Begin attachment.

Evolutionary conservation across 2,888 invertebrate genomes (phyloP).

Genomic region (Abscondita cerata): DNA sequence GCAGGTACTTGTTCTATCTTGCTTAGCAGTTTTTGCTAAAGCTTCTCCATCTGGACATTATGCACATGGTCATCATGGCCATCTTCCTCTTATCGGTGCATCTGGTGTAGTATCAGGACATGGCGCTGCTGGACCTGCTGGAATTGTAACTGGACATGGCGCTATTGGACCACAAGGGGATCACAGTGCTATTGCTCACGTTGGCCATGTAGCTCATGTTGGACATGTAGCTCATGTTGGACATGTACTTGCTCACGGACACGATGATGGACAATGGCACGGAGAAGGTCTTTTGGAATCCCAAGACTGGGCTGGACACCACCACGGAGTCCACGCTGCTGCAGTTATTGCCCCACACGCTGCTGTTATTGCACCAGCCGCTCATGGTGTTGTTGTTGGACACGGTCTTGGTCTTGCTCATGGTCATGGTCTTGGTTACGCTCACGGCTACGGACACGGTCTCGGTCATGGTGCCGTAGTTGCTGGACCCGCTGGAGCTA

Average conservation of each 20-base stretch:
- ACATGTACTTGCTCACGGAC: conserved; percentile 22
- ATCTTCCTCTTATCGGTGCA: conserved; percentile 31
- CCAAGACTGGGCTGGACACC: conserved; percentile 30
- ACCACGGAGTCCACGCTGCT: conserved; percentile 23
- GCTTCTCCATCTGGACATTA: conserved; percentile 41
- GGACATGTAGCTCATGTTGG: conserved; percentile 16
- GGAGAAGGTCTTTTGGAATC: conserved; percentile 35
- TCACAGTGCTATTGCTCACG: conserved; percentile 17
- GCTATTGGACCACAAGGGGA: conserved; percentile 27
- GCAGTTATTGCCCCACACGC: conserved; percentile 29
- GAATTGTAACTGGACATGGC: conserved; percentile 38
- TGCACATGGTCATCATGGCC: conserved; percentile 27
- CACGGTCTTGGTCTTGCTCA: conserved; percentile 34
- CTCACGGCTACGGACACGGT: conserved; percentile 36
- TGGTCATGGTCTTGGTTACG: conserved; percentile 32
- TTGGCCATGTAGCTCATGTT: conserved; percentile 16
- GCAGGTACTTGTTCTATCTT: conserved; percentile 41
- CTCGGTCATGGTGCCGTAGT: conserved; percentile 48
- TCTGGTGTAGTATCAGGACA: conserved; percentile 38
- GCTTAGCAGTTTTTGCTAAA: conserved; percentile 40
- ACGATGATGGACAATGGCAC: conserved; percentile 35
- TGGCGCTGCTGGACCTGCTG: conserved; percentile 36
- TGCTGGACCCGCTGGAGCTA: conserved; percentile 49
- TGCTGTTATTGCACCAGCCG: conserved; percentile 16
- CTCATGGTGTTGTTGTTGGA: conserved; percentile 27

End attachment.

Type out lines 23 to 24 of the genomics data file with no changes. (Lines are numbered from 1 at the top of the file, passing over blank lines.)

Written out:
- GCTTAGCAGTTTTTGCTAAA: conserved; percentile 40
- ACGATGATGGACAATGGCAC: conserved; percentile 35